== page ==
Army Game Review - Connecticut

There are some games that leave college football fans scratching their heads. Army fans are touching their scalps with their fingernails, then, because the Black Knights' loss at Connecticut is one of those puzzlers that makes you wonder why teams can't do the same things--or avoid the same pitfalls--on a weekly basis.

This ballgame in Storrs was not a matter of deficient technique or suspect coaching strategy. It didn't come down to the battle in the trenches or various mano-a-mano showdowns on the edges. It wasn't decided in the film room or in the weight room.

No, this game was decided between the ears and deep inside the gut, for it was one of those games that mature teams know how to win, and not-yet-there teams manage to lose. Army, plainly put, is still a team that's learning how to win. You can talk all you want about the Xs and Os, but you win in this sport with the Jimmies and Joes. The Black Knights--for all the considerable progress they have in fact made under Bobby Ross--still have a long way to go. The awesome accomplishment in Waco against Baylor seems to be a distant memory now, as Army has--for whatever reason--lost the winning edge it possessed on those two Texas Saturdays back in September.

Every Army fan is asking the same basic questions after the loss to UConn: How come our offense couldn't play against the Huskies the same way we played against A&M and Baylor? How come our defense--so tremendous against UConn for over three quarters--suddenly faltered precisely after we scored a touchdown to make it 14-7? How can we be so consistently good in some games (A&M, Baylor, VMI) and then have our offense play so poorly on a snap-by-snap basis? How can this same offense finally come to life (with two long throws from David Pevoto to Jeremy Trimble) only when we were down by two scores? Why couldn't Army avoid committing turnovers on two previous forays into UConn territory?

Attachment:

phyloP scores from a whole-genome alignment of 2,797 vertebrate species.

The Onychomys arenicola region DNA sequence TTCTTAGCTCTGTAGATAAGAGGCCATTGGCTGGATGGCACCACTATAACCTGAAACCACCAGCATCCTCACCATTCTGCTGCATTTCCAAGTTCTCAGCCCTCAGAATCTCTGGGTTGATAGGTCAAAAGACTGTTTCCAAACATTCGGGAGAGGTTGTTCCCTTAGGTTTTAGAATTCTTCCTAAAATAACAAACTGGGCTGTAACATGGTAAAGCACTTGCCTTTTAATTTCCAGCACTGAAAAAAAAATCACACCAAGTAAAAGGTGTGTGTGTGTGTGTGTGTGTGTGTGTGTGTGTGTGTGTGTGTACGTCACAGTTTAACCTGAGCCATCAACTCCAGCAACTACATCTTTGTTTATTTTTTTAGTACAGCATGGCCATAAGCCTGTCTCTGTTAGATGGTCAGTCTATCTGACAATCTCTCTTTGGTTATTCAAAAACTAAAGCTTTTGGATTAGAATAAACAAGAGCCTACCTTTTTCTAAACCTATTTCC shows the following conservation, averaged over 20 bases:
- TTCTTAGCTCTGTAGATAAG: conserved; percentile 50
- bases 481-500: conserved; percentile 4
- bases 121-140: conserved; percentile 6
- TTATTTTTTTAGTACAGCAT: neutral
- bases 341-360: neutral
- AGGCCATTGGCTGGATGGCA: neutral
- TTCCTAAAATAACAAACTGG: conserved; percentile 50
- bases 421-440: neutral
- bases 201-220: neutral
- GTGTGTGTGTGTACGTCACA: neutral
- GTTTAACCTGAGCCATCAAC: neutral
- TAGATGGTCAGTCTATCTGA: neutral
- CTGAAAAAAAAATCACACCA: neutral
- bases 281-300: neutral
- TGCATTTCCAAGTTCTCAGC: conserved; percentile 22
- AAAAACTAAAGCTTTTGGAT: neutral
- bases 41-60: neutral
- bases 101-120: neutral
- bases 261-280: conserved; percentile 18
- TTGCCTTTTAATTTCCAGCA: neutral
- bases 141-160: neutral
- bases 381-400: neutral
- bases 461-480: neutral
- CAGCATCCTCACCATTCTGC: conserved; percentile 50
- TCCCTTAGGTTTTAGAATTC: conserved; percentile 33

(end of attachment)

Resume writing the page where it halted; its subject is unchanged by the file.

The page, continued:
All of these questions--and others that could be asked as well--all point to a core reality about this game: while Army did play poorly on offense, the team as a whole did not play that bad a ballgame. The killer for the Black Knights, however, was that they played poorly when they needed to play well. A defense that allowed just one sustained touchdown drive fell asleep for one play, and 98 yards later, UConn had a touchdown. A special teams unit that didn't have many busts had only one breakdown, but the Huskies turned it into seven points. An offense that is, of course, a work in progress--and should not be expected to light up scoreboards--was nevertheless presented with a few opportunities to change the trajectory of the ballgame, and failed on those select occasions.

Right now, Army is clearly a team on a yo-yo where the ups and downs are equally severe. From the very beginning of the season, the Black Knights have displayed a Jekyll-and-Hyde profile: the bad loss at Arkansas State, the tremendous swing through the state of Texas, the letdown against Rice, the steamroller over VMI, and now this puzzling loss to UConn--puzzling not because it was a loss, but puzzling given the way it played out. From early September through mid-October, inconsistency has been Army's only consistent trait.

Bobby Ross's biggest job--this week and for the rest of the season--concerns mental and motivational work, not the blackboard calculus other coaches might have to tend to. If Army can find any kind of positive consistency--and an ability to maintain performance levels from game to game--this team could yet reach that elusive .500 plateau. But even if this year fails to deliver six wins, the Black Knights can look at this game against UConn as a measuring stick and realize that in future seasons, they'll have to bring the same sterner stuff to the ballpark every Saturday if the program is to attain that proverbial "next level."


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